All the Noise About “Restoring” the Gardiner

Now I have something again to blog about. It is a Toronto local politics kind of issue. It has to do with the Gardiner expressway and the latest of many ways it troubles my neighbourhood.

I was at a community meeting the other day. This time it was about the construction noise being generated by the “restoration” of the Gardiner. It was the followup to a meeting held the week before which I could not get to.

It does not seem like they made much progress since this previous meeting. I was able to get myself up to speed on the issue pretty quick. Not that I was able to get listened to about it or am likely to be able to do much about it, except write this blog post and do what I can to get some relevant people to read it.

I have been aware of the bright lights and the rattling sound of some sort of construction going on along the Gardiner for a few hours every evening. It has not bothered me. I have a pretty good noise filter in my head. However, I am fairly well away from it. If it got closer to me it could become annoying.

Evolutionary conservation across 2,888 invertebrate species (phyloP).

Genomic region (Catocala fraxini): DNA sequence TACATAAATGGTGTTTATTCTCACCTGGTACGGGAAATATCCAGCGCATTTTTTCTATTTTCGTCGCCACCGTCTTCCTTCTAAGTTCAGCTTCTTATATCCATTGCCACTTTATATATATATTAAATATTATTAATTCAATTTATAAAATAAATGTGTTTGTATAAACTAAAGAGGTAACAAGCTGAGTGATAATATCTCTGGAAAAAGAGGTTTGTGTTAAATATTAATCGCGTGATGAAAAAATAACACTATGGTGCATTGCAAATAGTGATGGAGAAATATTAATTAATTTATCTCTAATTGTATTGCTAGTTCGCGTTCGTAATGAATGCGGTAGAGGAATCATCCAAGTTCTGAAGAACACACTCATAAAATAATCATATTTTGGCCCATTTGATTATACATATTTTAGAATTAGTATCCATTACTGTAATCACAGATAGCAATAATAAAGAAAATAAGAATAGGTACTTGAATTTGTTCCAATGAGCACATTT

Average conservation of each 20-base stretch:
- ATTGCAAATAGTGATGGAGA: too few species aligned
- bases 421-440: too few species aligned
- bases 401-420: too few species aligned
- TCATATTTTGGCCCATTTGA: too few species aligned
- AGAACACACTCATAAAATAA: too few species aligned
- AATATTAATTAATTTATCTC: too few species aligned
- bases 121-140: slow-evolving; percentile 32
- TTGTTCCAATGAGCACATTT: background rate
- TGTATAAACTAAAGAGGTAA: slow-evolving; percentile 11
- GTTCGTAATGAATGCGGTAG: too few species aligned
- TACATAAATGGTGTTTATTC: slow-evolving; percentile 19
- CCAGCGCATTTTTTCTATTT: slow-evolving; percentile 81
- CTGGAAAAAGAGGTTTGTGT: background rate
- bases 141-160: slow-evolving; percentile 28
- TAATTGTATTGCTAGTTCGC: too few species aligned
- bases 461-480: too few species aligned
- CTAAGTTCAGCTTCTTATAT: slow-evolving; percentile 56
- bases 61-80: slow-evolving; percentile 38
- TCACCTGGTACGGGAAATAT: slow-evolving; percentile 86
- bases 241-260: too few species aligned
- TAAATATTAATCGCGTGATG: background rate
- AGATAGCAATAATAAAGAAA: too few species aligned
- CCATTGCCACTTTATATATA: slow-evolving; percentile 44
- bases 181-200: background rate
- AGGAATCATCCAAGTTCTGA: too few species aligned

As well, I have been aware that many in the neighbourhood are not happy with it. So I arrived at episode two of the “Noisy Nights in Longboat Lane” show. I got the impression not much went on at the previous session except to demand a meeting with anyone from the city they could get to show up.

They were not happy with the official turnout for this discussion. Nobody from the mayor’s office was there. There was no one from the construction company which was causing the commotion, with the peculiar name I cannot exactly recall. The local councillor was there with his seven foot tall assistant, who was left behind when the councillor had to rush off to another meeting. He had nothing to add.